Ever wondered how you get all those wrinkles? Those annoying crow's feet at the corners of your eyes? Or those laugh lines around your mouth? Sure, these things are but part of the normal aging process. But what causes aging anyway? And is there anyway to retard it?
In biological systems, the normal processes of oxidation are what lead to aging. Oxidation causes the production of substances called free radicals which are highly reactive. These free radicals can readily react with and damage other molecules. Note that it says "molecules" so that means free radicals don't make the distinction between foreign bodies and healthy cells. And when free radicals start attacking the body's own cells, you can guess what the results are - Aging.
If only there was a way to get rid of those harmful free radicals...
Well, have we got good news for you? Free radicals are natural enemies of antioxidants. The function of antioxidants is to destroy harmful free radicals, counteracting the damaging of tissues and in effect, treating aging or causing its retardation.
Antioxidants are commonplace in nature. In fact, antioxidants are abundant in more common vitamins such as retinol or Vitamin A, ascorbic acid or Vitamin C, tocopherol or Vitamin E, and selenium. They can be nutrients (vitamins and minerals) as well as enzymes (proteins in your body that assist in chemical reactions). Antioxidants are believed to play an important role in preventing the development of such chronic illnesses as heart disease, stroke, cancer, Alzheimer's disease, Rheumatoid arthritis, and cataracts.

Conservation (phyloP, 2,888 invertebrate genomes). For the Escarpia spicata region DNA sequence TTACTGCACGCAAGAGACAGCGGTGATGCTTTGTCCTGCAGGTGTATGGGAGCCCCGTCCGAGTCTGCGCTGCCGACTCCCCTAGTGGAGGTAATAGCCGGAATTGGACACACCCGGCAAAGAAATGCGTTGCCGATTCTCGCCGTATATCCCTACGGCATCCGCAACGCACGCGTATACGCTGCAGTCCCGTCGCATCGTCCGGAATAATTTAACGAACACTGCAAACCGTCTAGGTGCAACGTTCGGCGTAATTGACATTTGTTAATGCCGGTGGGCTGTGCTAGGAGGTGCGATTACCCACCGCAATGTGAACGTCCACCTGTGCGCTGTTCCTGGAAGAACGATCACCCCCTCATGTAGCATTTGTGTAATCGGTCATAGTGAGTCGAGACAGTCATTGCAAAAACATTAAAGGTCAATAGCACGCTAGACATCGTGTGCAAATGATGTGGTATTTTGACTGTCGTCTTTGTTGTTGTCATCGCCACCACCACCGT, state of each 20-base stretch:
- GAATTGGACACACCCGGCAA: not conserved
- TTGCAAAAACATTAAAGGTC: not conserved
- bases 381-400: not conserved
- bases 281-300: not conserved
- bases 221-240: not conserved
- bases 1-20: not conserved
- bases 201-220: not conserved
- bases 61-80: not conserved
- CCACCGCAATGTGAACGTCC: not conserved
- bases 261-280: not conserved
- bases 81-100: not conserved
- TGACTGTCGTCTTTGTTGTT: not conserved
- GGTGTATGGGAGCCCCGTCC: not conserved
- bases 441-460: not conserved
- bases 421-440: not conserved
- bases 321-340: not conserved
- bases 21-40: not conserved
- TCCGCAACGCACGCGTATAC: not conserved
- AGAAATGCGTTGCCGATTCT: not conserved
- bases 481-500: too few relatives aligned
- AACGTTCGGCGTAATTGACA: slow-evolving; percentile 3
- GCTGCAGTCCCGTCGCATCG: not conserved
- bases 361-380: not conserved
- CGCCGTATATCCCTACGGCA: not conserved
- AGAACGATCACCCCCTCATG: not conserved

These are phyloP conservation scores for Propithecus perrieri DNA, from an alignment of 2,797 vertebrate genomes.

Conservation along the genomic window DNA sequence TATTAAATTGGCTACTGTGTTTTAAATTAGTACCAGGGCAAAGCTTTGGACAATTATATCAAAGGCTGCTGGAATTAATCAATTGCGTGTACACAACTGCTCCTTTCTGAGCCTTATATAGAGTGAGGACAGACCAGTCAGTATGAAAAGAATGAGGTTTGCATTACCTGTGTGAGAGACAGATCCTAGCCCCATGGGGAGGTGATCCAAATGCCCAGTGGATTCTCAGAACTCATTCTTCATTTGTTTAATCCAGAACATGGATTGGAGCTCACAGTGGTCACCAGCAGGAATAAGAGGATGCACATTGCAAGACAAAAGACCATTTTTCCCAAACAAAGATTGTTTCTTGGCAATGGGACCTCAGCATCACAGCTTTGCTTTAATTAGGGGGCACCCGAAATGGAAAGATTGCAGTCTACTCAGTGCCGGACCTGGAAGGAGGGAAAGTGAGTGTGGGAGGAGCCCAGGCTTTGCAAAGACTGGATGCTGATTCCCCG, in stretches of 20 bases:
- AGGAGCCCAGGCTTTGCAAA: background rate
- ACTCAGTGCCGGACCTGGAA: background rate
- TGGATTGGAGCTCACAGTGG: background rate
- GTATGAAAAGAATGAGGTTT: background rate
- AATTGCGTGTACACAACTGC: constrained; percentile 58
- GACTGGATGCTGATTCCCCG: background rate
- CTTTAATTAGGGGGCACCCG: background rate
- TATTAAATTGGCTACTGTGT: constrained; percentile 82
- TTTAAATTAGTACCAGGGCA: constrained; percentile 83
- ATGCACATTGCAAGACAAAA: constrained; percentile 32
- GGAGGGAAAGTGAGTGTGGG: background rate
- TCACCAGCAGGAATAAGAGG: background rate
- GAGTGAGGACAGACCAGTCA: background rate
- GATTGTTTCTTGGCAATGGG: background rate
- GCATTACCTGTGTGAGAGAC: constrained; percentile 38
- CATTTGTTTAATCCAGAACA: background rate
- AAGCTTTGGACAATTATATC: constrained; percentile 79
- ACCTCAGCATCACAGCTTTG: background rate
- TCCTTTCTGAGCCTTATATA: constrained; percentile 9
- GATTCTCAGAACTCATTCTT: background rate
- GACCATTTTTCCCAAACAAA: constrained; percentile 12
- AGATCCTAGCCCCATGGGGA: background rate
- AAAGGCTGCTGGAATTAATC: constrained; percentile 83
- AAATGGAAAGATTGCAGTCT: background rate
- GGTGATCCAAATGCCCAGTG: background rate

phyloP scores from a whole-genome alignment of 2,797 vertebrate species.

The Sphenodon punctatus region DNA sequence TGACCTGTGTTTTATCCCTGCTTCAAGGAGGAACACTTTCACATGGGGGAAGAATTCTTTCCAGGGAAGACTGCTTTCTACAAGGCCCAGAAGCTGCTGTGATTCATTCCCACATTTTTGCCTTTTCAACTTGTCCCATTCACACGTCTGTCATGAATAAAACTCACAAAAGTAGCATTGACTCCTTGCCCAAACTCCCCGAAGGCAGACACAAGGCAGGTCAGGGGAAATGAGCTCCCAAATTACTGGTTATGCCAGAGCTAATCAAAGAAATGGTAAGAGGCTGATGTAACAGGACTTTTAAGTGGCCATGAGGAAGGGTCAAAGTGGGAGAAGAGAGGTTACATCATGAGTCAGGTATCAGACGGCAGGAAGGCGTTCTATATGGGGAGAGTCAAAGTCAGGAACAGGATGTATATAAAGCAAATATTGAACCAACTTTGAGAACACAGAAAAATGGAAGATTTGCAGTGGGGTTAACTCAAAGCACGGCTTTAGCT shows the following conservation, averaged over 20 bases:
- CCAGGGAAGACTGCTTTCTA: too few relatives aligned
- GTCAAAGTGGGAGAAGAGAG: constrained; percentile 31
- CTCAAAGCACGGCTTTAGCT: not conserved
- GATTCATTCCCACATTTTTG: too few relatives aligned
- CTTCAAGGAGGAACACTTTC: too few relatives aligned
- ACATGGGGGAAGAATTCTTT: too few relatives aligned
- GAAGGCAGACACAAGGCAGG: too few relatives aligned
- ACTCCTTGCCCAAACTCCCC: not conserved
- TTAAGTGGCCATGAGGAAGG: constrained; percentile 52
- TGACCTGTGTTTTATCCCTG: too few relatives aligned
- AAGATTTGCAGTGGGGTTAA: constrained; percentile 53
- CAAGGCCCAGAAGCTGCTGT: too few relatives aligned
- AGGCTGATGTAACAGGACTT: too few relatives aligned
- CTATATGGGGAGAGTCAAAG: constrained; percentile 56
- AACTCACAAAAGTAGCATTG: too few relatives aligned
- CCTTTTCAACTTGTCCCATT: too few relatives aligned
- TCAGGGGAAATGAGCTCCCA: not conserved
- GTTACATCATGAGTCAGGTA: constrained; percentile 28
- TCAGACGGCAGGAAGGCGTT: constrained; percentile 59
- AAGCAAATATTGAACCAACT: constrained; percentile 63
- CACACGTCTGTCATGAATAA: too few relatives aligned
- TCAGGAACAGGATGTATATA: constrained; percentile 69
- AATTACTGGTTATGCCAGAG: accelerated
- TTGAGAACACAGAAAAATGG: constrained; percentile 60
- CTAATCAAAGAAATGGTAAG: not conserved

Although antioxidants cannot completely rid our bodies of free radicals, they can however work to retard or minimize the damage caused. Antioxidants block the process of oxidation by neutralizing free radicals. By neutralizing, they themselves become oxidized. For this reason, our bodies are always in need of a constant source of antioxidants.
How antioxidants work is a two-way process. First is the chain-breaking. This is where the antioxidant comes in to break the chain reaction of free radicals turning other molecules into free radicals like them. Chain-breaking is also called Stabilization.
The other aspect is more on the preventive side. Antioxidant enzymes like superoxide dismutase, catalase, and glutathione peroxidase prevent oxidation by reducing the rate of chain initiation. This time, instead of waiting for the free radicals to make a long chain of free radicals, antioxidants scavenge initiating radicals and destroy them before oxidation is set in motion.
Thus, aging is delayed and not only that, diseases and other illnesses caused by harmful free radicals are avoided.